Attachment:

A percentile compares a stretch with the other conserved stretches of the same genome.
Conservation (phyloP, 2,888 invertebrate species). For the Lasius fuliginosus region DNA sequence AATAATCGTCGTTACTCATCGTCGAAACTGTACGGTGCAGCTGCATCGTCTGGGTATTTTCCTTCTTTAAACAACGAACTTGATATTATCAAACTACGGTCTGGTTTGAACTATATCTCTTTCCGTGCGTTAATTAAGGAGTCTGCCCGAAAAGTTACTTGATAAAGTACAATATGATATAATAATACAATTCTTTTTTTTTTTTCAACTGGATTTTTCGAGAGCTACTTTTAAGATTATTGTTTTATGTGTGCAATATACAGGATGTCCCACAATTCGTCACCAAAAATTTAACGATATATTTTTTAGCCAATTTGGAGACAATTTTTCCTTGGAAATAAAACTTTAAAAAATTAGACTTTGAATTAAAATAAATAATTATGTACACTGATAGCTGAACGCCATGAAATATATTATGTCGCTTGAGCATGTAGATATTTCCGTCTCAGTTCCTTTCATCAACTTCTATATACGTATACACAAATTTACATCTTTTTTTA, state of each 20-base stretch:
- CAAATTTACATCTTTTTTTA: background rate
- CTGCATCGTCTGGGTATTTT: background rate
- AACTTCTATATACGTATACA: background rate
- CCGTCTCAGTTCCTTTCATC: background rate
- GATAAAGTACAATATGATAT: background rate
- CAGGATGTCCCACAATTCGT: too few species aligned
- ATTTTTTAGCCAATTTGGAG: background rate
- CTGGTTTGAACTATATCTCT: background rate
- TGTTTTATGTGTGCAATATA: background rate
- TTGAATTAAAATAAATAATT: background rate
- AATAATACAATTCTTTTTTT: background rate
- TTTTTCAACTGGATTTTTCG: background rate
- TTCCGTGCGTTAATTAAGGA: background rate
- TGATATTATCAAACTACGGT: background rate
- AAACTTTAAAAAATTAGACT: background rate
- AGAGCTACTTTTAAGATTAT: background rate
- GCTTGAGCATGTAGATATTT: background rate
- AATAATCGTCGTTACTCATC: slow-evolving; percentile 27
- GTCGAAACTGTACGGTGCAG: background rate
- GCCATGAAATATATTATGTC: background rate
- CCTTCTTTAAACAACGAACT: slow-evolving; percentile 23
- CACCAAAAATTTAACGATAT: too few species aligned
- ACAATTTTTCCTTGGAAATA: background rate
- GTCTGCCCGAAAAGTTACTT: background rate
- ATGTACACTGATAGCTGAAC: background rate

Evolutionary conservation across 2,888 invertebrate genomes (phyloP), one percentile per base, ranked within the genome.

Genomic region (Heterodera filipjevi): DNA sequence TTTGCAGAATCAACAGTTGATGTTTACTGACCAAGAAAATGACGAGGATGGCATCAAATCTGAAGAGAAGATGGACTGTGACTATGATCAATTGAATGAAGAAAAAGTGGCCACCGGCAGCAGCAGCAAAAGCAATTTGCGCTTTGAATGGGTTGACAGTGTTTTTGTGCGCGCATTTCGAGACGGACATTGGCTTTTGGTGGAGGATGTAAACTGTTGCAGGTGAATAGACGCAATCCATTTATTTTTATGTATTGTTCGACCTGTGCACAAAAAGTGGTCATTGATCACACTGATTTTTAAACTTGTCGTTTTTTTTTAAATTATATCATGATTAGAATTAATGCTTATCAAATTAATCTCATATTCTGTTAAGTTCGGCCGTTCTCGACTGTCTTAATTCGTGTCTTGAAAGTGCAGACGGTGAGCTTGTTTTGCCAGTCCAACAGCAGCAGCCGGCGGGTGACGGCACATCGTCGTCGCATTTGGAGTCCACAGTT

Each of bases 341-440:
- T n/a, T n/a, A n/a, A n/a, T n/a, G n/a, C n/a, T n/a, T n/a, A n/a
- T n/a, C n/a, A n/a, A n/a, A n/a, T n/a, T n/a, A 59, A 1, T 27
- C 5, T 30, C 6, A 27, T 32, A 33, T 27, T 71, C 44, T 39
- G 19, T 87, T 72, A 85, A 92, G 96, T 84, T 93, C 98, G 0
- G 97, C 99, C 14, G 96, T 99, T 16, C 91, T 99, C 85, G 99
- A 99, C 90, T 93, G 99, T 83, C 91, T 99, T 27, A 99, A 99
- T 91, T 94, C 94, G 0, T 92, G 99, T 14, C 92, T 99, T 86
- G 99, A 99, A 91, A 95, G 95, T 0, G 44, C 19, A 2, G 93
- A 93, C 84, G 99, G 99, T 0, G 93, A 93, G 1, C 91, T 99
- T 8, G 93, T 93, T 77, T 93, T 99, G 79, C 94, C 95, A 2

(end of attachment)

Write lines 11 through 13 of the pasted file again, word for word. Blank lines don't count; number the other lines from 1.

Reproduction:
- TGTTTTATGTGTGCAATATA: background rate
- TTGAATTAAAATAAATAATT: background rate
- AATAATACAATTCTTTTTTT: background rate